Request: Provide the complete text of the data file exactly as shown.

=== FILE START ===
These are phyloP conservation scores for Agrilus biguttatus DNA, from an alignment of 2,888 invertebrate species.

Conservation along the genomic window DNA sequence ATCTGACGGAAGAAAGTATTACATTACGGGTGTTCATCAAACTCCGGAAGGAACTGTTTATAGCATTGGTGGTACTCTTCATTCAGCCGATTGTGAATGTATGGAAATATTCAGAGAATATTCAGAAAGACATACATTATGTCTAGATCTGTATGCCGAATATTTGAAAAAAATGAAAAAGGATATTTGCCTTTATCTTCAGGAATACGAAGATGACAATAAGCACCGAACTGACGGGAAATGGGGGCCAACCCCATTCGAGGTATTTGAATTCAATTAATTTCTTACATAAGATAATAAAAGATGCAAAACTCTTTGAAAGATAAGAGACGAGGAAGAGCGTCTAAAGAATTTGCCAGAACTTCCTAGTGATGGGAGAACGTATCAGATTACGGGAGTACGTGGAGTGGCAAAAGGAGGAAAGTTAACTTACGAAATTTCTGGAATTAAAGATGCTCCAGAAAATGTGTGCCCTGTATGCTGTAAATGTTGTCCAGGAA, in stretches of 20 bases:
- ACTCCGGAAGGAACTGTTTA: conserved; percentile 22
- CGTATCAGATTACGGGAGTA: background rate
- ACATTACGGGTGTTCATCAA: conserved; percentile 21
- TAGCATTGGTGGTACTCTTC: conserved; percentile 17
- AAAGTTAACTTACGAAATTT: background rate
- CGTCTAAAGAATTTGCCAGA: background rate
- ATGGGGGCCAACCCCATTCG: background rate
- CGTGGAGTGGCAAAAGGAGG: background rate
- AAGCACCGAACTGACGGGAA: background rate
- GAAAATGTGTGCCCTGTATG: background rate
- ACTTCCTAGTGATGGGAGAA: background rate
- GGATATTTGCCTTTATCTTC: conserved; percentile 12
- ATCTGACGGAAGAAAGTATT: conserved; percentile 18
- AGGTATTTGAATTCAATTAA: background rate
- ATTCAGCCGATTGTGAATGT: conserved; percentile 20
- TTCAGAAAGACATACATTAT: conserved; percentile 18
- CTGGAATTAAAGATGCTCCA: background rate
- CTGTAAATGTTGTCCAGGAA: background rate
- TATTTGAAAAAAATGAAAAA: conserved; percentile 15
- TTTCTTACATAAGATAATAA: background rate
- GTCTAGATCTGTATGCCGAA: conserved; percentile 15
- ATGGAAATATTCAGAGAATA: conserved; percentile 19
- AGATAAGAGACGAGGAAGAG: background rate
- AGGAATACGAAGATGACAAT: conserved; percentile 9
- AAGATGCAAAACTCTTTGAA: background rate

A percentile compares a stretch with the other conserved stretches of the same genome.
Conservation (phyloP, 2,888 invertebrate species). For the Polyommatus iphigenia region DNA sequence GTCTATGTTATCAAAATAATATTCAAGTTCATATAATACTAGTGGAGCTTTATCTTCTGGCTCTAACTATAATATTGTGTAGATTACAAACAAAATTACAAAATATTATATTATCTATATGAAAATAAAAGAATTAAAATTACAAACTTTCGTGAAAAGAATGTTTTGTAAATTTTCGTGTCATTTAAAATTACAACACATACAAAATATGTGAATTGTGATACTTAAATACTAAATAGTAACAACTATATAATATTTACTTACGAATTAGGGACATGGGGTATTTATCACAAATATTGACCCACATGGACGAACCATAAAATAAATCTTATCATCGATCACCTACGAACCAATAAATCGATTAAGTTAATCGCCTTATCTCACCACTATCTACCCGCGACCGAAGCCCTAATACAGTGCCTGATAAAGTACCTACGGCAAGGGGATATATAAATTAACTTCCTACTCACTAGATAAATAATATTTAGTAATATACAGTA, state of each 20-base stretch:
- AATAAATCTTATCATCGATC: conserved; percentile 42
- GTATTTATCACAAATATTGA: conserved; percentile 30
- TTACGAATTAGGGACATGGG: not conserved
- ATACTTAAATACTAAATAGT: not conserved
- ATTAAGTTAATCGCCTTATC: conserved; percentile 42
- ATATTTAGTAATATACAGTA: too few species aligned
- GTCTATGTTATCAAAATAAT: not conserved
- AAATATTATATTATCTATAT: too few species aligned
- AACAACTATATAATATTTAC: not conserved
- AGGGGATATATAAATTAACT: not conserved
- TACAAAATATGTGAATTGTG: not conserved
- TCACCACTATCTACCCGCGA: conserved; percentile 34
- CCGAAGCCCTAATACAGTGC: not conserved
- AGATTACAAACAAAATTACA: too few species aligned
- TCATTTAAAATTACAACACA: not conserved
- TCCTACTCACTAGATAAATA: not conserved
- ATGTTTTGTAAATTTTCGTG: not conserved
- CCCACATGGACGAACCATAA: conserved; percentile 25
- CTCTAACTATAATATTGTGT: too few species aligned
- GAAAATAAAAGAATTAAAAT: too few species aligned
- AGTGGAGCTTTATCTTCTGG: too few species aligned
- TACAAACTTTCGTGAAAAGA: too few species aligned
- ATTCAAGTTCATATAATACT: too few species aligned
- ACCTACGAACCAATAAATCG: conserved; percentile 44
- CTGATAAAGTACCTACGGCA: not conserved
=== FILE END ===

These are phyloP conservation scores for Agrilus biguttatus DNA, from an alignment of 2,888 invertebrate species.

Conservation along the genomic window DNA sequence ATCTGACGGAAGAAAGTATTACATTACGGGTGTTCATCAAACTCCGGAAGGAACTGTTTATAGCATTGGTGGTACTCTTCATTCAGCCGATTGTGAATGTATGGAAATATTCAGAGAATATTCAGAAAGACATACATTATGTCTAGATCTGTATGCCGAATATTTGAAAAAAATGAAAAAGGATATTTGCCTTTATCTTCAGGAATACGAAGATGACAATAAGCACCGAACTGACGGGAAATGGGGGCCAACCCCATTCGAGGTATTTGAATTCAATTAATTTCTTACATAAGATAATAAAAGATGCAAAACTCTTTGAAAGATAAGAGACGAGGAAGAGCGTCTAAAGAATTTGCCAGAACTTCCTAGTGATGGGAGAACGTATCAGATTACGGGAGTACGTGGAGTGGCAAAAGGAGGAAAGTTAACTTACGAAATTTCTGGAATTAAAGATGCTCCAGAAAATGTGTGCCCTGTATGCTGTAAATGTTGTCCAGGAA, in stretches of 20 bases:
- ACTCCGGAAGGAACTGTTTA: conserved; percentile 22
- CGTATCAGATTACGGGAGTA: background rate
- ACATTACGGGTGTTCATCAA: conserved; percentile 21
- TAGCATTGGTGGTACTCTTC: conserved; percentile 17
- AAAGTTAACTTACGAAATTT: background rate
- CGTCTAAAGAATTTGCCAGA: background rate
- ATGGGGGCCAACCCCATTCG: background rate
- CGTGGAGTGGCAAAAGGAGG: background rate
- AAGCACCGAACTGACGGGAA: background rate
- GAAAATGTGTGCCCTGTATG: background rate
- ACTTCCTAGTGATGGGAGAA: background rate
- GGATATTTGCCTTTATCTTC: conserved; percentile 12
- ATCTGACGGAAGAAAGTATT: conserved; percentile 18
- AGGTATTTGAATTCAATTAA: background rate
- ATTCAGCCGATTGTGAATGT: conserved; percentile 20
- TTCAGAAAGACATACATTAT: conserved; percentile 18
- CTGGAATTAAAGATGCTCCA: background rate
- CTGTAAATGTTGTCCAGGAA: background rate
- TATTTGAAAAAAATGAAAAA: conserved; percentile 15
- TTTCTTACATAAGATAATAA: background rate
- GTCTAGATCTGTATGCCGAA: conserved; percentile 15
- ATGGAAATATTCAGAGAATA: conserved; percentile 19
- AGATAAGAGACGAGGAAGAG: background rate
- AGGAATACGAAGATGACAAT: conserved; percentile 9
- AAGATGCAAAACTCTTTGAA: background rate

A percentile compares a stretch with the other conserved stretches of the same genome.
Conservation (phyloP, 2,888 invertebrate species). For the Polyommatus iphigenia region DNA sequence GTCTATGTTATCAAAATAATATTCAAGTTCATATAATACTAGTGGAGCTTTATCTTCTGGCTCTAACTATAATATTGTGTAGATTACAAACAAAATTACAAAATATTATATTATCTATATGAAAATAAAAGAATTAAAATTACAAACTTTCGTGAAAAGAATGTTTTGTAAATTTTCGTGTCATTTAAAATTACAACACATACAAAATATGTGAATTGTGATACTTAAATACTAAATAGTAACAACTATATAATATTTACTTACGAATTAGGGACATGGGGTATTTATCACAAATATTGACCCACATGGACGAACCATAAAATAAATCTTATCATCGATCACCTACGAACCAATAAATCGATTAAGTTAATCGCCTTATCTCACCACTATCTACCCGCGACCGAAGCCCTAATACAGTGCCTGATAAAGTACCTACGGCAAGGGGATATATAAATTAACTTCCTACTCACTAGATAAATAATATTTAGTAATATACAGTA, state of each 20-base stretch:
- AATAAATCTTATCATCGATC: conserved; percentile 42
- GTATTTATCACAAATATTGA: conserved; percentile 30
- TTACGAATTAGGGACATGGG: not conserved
- ATACTTAAATACTAAATAGT: not conserved
- ATTAAGTTAATCGCCTTATC: conserved; percentile 42
- ATATTTAGTAATATACAGTA: too few species aligned
- GTCTATGTTATCAAAATAAT: not conserved
- AAATATTATATTATCTATAT: too few species aligned
- AACAACTATATAATATTTAC: not conserved
- AGGGGATATATAAATTAACT: not conserved
- TACAAAATATGTGAATTGTG: not conserved
- TCACCACTATCTACCCGCGA: conserved; percentile 34
- CCGAAGCCCTAATACAGTGC: not conserved
- AGATTACAAACAAAATTACA: too few species aligned
- TCATTTAAAATTACAACACA: not conserved
- TCCTACTCACTAGATAAATA: not conserved
- ATGTTTTGTAAATTTTCGTG: not conserved
- CCCACATGGACGAACCATAA: conserved; percentile 25
- CTCTAACTATAATATTGTGT: too few species aligned
- GAAAATAAAAGAATTAAAAT: too few species aligned
- AGTGGAGCTTTATCTTCTGG: too few species aligned
- TACAAACTTTCGTGAAAAGA: too few species aligned
- ATTCAAGTTCATATAATACT: too few species aligned
- ACCTACGAACCAATAAATCG: conserved; percentile 44
- CTGATAAAGTACCTACGGCA: not conserved